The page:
How did we get to be like this? No previous generation has enjoyed the luxuries we take for granted today. But peace has made us complacent, freedom has made us irresponsible, affluence has made us acquisitive, comfort has made us neglectful of others, and security has made us tremulously insecure.
Unable to defer our gratification even for a moment, we want everything, and we want it right now – regardless of whether we can afford it or not. Our homes are viewed not as places to live in, but as ‘assets’ to generate money. Our collective civic decency has been replaced by a persistent, resentful sense of victimhood. Sedated by a dumbed-down popular culture, we are bullied by a tiny, unrepresentative elite of privileged metropolitan bien pensants, and afflicted by imaginary illnesses (Morgellons, anyone?).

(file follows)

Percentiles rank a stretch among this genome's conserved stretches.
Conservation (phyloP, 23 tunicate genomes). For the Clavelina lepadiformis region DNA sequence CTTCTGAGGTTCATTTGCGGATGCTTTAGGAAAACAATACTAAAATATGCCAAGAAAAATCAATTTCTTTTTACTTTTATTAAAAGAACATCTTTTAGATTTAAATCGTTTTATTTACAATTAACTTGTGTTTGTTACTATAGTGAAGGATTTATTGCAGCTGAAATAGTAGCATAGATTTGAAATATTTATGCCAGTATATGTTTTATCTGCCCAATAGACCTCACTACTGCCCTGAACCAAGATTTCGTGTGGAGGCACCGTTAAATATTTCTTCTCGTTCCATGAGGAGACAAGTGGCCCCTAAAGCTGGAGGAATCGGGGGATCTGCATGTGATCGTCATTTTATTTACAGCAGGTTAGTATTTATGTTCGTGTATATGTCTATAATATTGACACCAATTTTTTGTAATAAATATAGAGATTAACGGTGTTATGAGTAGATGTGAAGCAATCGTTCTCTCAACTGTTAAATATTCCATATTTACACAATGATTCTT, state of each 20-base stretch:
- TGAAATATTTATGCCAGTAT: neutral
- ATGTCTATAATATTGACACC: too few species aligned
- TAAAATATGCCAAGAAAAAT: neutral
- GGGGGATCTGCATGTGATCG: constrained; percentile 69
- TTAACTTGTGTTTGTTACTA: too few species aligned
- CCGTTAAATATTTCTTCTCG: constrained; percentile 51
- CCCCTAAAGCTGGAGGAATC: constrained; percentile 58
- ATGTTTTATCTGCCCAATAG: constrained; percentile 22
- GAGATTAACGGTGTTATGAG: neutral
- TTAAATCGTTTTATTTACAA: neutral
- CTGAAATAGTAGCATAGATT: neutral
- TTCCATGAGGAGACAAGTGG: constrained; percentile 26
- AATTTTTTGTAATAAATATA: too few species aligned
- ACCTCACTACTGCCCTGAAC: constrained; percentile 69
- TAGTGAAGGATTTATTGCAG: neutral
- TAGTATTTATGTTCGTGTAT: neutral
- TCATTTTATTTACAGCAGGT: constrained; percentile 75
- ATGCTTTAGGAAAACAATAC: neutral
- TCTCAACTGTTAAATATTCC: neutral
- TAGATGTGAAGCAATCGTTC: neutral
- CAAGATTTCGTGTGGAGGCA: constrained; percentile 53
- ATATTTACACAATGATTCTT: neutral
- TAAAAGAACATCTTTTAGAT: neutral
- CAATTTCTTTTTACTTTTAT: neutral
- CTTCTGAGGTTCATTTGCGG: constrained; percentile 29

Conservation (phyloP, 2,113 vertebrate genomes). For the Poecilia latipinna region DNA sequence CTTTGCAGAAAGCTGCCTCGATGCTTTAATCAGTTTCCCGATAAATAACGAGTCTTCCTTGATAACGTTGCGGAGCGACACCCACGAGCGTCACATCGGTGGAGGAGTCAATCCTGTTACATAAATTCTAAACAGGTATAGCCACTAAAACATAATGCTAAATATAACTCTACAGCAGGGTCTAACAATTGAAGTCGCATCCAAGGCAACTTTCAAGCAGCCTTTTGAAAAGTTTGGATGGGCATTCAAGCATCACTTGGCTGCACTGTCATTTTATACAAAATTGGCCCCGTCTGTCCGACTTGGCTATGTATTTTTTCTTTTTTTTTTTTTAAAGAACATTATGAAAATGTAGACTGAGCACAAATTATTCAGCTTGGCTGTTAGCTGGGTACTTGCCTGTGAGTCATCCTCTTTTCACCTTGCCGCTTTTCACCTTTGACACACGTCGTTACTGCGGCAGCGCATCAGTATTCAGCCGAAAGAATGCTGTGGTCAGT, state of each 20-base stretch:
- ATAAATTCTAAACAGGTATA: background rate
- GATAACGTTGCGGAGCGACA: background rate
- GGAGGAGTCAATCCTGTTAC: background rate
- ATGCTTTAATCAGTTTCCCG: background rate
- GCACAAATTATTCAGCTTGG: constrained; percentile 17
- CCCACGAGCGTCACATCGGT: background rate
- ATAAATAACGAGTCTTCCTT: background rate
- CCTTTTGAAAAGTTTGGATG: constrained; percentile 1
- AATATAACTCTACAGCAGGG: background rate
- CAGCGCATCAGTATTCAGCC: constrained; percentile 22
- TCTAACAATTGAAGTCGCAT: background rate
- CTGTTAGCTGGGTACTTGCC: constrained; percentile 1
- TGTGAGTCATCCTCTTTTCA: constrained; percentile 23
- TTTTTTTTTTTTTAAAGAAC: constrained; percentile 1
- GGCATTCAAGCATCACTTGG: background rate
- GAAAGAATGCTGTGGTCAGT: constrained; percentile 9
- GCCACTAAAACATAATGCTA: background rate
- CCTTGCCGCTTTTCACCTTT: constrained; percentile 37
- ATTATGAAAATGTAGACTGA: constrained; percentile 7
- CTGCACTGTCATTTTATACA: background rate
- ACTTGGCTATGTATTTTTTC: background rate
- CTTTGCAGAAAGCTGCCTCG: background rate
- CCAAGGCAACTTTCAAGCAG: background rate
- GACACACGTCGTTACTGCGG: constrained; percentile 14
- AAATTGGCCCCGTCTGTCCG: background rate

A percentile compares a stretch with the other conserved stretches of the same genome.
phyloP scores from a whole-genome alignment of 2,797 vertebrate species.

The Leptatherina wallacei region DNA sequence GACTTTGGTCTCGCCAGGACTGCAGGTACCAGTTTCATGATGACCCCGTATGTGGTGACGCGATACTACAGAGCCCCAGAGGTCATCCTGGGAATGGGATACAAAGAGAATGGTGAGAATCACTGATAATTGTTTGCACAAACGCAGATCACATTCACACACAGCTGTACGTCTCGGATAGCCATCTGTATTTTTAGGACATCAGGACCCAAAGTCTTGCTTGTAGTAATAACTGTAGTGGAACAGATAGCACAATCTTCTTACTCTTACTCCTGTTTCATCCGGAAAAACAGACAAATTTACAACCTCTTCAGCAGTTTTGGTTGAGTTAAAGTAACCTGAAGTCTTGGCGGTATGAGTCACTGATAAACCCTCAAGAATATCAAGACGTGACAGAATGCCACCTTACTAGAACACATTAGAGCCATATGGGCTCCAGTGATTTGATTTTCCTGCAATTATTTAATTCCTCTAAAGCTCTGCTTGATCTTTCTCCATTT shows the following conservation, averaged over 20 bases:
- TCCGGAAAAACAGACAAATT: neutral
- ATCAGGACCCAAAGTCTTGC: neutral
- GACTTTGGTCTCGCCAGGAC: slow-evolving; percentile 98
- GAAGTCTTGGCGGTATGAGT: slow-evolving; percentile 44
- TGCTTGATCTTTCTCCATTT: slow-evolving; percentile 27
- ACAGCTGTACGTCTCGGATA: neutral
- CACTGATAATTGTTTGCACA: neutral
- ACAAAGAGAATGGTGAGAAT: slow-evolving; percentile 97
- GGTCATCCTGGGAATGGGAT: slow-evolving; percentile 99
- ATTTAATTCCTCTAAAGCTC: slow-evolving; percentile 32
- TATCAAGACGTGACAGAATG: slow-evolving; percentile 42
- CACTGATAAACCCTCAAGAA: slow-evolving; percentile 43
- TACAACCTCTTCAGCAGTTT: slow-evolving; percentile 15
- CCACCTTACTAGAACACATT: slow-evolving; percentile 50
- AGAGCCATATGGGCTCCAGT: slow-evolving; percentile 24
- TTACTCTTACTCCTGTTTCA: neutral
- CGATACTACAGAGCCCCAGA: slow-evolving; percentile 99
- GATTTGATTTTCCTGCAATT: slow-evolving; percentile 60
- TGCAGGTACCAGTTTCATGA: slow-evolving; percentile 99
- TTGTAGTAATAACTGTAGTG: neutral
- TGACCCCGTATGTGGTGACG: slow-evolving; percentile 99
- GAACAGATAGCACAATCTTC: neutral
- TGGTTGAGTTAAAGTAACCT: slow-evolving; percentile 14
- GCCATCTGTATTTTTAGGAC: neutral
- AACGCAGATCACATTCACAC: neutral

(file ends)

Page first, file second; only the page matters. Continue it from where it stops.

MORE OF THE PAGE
In this chapter from Selfish, Whining Monkeys, Rod Liddle delves into his own family structure and his childhood experience.
Today sees the publication day of A Reunion of Ghosts by Judith Claire Mitchell, a novel so stylishly written that Harper’s Bazaar professed ‘I wouldn’t be surprised if Wes Anderson and Sofia Coppola are slugging it out for the film rights already.’ We took the chance to sit down with the cover designer Jo Walker and ask her exactly what in the novel inspired her to create a cover that somehow encompasses the themes and the style of the book so perfectly.
Families are weird. We pretend to others that we’re normal, but we secretly wear our family ‘weird’ as a badge of honour. You know you wouldn’t really want to trade up Mum’s creepy porcelain doll collection, Dad’s irrational fear of Morris dancers, or your brother’s love of ketchup and banana sandwiches for anything. Here are a few families of fiction that are perhaps even more bizarre than our own. Read more…